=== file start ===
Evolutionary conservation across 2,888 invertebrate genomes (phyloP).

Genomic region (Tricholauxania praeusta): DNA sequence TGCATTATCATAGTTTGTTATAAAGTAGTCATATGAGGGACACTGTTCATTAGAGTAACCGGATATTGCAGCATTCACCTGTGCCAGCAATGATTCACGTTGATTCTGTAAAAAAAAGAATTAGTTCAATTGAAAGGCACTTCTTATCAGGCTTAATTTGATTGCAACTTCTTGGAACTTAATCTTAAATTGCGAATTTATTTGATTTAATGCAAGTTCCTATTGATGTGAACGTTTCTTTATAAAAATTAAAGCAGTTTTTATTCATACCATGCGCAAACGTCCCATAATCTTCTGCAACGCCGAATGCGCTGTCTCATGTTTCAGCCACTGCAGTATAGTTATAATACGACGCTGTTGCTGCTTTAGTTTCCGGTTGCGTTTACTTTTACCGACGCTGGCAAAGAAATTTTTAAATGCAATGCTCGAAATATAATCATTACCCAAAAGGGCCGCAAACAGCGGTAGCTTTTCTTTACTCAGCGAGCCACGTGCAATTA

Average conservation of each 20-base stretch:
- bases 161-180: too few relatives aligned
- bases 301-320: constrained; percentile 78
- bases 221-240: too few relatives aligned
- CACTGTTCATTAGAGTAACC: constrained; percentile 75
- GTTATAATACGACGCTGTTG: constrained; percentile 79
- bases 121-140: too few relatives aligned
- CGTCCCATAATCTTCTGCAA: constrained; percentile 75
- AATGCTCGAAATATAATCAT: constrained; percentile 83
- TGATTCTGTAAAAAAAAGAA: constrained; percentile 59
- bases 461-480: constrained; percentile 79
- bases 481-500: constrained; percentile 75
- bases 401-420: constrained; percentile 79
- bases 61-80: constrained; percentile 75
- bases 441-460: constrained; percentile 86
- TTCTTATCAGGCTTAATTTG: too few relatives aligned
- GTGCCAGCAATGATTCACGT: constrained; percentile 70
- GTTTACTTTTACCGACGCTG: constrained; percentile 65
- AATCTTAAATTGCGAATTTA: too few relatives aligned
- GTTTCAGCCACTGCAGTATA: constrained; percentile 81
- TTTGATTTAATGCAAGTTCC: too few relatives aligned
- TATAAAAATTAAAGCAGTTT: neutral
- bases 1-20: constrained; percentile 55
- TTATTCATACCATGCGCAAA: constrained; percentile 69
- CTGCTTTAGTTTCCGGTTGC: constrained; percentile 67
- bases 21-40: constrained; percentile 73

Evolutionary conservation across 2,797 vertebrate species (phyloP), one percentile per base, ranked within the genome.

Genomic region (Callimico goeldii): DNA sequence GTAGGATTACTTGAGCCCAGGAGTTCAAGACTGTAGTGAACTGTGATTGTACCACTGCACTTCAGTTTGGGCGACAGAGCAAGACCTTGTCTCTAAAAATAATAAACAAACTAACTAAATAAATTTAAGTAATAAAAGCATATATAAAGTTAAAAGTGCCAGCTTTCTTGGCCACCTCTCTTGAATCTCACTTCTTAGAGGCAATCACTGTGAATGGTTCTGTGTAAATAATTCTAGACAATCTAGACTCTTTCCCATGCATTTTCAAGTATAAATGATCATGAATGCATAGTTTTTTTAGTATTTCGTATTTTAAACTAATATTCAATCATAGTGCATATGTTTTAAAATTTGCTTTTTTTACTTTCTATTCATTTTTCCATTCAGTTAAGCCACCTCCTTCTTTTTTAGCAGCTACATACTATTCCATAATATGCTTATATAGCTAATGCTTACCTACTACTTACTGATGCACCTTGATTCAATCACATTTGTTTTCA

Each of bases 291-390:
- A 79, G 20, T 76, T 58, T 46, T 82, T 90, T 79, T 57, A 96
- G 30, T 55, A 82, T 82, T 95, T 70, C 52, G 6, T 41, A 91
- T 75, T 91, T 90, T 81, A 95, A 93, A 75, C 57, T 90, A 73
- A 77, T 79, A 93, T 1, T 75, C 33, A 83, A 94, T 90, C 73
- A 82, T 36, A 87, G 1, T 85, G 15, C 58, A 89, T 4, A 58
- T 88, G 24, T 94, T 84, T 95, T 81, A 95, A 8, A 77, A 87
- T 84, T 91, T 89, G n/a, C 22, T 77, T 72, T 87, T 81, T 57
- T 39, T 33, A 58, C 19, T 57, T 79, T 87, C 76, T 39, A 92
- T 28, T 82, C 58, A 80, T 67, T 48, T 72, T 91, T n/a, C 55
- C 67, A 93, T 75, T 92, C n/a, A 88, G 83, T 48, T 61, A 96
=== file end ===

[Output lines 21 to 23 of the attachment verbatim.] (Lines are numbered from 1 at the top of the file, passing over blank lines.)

- AATCTTAAATTGCGAATTTA: too few relatives aligned
- GTTTCAGCCACTGCAGTATA: constrained; percentile 81
- TTTGATTTAATGCAAGTTCC: too few relatives aligned